>> was interested and then turned away because of bugs.
    >>
    >> Now, as a side note, Linux is a huge success in server space. Why?
    >> Because the server parts of Linux are robust, well tested, perform
    >> well, and mostly are free of bugs.
    >>
    >> And yet, it is not as successful in desktop space.
    >>
    >> Why?
    >>
    >> My own conclusion on this matter is that what really "slows down
    >> desktop adoption of Linux" is the fact that desktop Linux is full
    >> of bugs. The bugs turn people away because they cannot fix bugs. If
    >> it was not full of bugs, we would see use of Linux at least 10%.
    >>
    >> As of now, desktop Linux is great, until you encounter some bug
    >> with zero path to resolution.

    >
    > I think the main reason for Linux's success in the server arena is
    > that servers are usually tended to by dedicated system admins who are
    > tech gurus compared to the average desktop users. I've used Linux
    > from about version 0.93 and eventually I gave it up because it just
    > took too much of my time to manage compared to Windows. As you get
    > older, time becomes too precious to waste.
    >

    I think the reason for Linux's success in the server arena is that MS
    servers are so expensive.

    --
    Crash

    "The fewer the facts, the stronger the opinion."
    ~ Arnold H. Glasow ~
     
  15. Chris Ahlstrom

    Chris Ahlstrom Flightless Bird

    Ignoramus27518 pulled this Usenet boner:

    > My own conclusion on this matter is that what really "slows down
    > desktop adoption of Linux" is the fact that desktop Linux is full of
    > bugs. The bugs turn people away because they cannot fix bugs. If it
    > was not full of bugs, we would see use of Linux at least 10%.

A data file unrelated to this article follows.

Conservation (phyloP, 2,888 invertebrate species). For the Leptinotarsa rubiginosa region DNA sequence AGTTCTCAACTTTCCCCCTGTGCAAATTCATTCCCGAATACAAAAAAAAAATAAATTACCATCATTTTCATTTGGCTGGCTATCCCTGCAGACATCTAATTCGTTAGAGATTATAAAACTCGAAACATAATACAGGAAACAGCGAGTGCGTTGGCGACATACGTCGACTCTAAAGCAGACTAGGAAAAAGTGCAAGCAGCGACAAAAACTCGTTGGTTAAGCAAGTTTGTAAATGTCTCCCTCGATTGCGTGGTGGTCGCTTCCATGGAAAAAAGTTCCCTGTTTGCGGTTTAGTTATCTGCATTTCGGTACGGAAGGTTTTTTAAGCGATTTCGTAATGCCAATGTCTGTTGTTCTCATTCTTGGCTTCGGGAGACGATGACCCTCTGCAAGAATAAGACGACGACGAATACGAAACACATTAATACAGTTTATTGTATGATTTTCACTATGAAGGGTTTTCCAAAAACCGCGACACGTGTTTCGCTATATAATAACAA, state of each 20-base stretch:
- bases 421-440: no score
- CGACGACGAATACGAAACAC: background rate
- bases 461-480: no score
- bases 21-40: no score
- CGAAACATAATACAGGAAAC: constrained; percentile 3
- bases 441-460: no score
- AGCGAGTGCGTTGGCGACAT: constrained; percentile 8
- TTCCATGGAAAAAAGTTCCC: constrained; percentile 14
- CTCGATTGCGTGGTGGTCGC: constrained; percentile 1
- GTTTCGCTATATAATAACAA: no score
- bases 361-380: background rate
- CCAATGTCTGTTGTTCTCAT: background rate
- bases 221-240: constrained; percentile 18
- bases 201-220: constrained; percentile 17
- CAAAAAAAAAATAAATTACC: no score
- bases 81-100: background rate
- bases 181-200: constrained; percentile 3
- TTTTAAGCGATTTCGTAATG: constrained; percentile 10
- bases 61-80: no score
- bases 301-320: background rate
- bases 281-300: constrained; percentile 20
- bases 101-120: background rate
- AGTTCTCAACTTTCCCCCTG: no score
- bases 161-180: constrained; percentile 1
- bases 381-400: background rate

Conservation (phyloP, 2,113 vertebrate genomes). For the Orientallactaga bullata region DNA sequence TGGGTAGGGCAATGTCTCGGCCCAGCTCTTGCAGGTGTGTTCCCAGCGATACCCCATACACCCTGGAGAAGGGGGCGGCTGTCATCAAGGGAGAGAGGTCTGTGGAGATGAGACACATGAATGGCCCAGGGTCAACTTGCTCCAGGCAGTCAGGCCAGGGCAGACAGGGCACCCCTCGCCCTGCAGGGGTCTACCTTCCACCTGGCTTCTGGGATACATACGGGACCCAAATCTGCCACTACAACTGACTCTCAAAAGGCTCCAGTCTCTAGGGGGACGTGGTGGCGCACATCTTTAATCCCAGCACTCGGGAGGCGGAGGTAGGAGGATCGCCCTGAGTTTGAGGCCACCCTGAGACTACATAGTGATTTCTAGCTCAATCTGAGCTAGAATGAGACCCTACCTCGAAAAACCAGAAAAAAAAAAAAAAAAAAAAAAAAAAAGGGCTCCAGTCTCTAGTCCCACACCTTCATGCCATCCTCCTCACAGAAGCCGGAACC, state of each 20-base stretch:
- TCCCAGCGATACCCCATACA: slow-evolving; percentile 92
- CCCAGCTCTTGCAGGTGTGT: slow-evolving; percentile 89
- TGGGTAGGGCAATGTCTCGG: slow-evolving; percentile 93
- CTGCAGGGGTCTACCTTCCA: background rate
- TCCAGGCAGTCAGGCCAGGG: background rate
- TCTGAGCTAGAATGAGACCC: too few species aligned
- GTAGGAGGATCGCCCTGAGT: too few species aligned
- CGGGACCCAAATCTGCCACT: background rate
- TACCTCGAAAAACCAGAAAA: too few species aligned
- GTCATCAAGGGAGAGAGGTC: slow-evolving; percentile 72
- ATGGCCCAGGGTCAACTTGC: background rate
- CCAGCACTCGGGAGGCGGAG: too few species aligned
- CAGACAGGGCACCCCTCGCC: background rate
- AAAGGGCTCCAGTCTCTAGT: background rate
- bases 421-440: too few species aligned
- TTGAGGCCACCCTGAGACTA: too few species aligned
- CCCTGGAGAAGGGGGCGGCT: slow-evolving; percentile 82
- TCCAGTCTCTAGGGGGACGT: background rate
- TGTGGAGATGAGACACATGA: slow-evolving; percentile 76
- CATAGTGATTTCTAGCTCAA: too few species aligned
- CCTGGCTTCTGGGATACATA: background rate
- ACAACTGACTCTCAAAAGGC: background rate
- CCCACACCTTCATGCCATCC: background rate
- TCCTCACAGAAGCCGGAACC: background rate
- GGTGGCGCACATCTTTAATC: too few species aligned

It has nothing to do with bugs. Windows itself is buggy, in all its forms.

    > As of now, desktop Linux is great, until you encounter some bug with
    > zero path to resolution.


    Same for Windows.

    Also, Flatso's 1% bullshit, although it is 4 times the 0.24% bullshit he
    used to purvey, is still low-balling Linux. Check this out:

    http://www.w3schools.com/browsers/browsers_os.asp

    2009 Win7 Vista Win2003 WinXP W2000 Linux Mac
    December 9.0% 16.0% 1.4% 61.6% 0.6% 4.5% 6.5%

    2003 WinXP W2000 Win98 WinNT Win95 Linux Mac
    March 29.1% 41.9% 14.8% 6.6% 0.8% 2.2% 1.8%

    Windows in 2003, 93.2%
    Windows in 2009, 88.6%

    Windows' "market share" is, to some extent, coasting on existing installs of
    Win XP, an older product.

    What has happened in 6 years?

    Linux "share" has doubled.
    Mac "share" has tripled.

    This in spite of Microsoft having almost total control of the desktop
    market, giving deep discounts to block emerging markets, relying on
    third-party freebies to partly subsidize consumer systems, advertising hard
    in teevee advertising, and working hard to embroil Linux in litigation and
    bury it in paid-for propaganda and FUD plastered all over the internet.

    --
    Q: How do you save a drowning lawyer?
    A: Throw him a rock.
     
  16. Ignoramus12856

    Ignoramus12856 Flightless Bird

    On 2010-01-24, RonB <ronb02NOSPAM@gmail.com> wrote:
    > On Sun, 24 Jan 2010 00:56:19 -0600, Ignoramus27518 wrote:
    >
    >> On 2010-01-24, RonB <ronb02NOSPAM@gmail.com> wrote:
    >>> On Sun, 24 Jan 2010 00:39:51 -0600, Ignoramus27518 wrote:
    >>>
    >>>> My own conclusion on this matter is that what really "slows down
    >>>> desktop adoption of Linux" is the fact that desktop Linux is full of
    >>>> bugs. The bugs turn people away because they cannot fix bugs. If it
    >>>> was not full of bugs, we would see use of Linux at least 10%.
    >>>>
    >>>> As of now, desktop Linux is great, until you encounter some bug with
    >>>> zero path to resolution.
    >>>
    >>> Really? I've been using various distributions of Linux exclusively for
    >>> two years and haven't run into any bugs with "zero path to resolution"
    >>> -- so, perhaps, you give a couple examples?
    >>>
    >>>

    >> Sure. I will give you one example instead of requested two. It is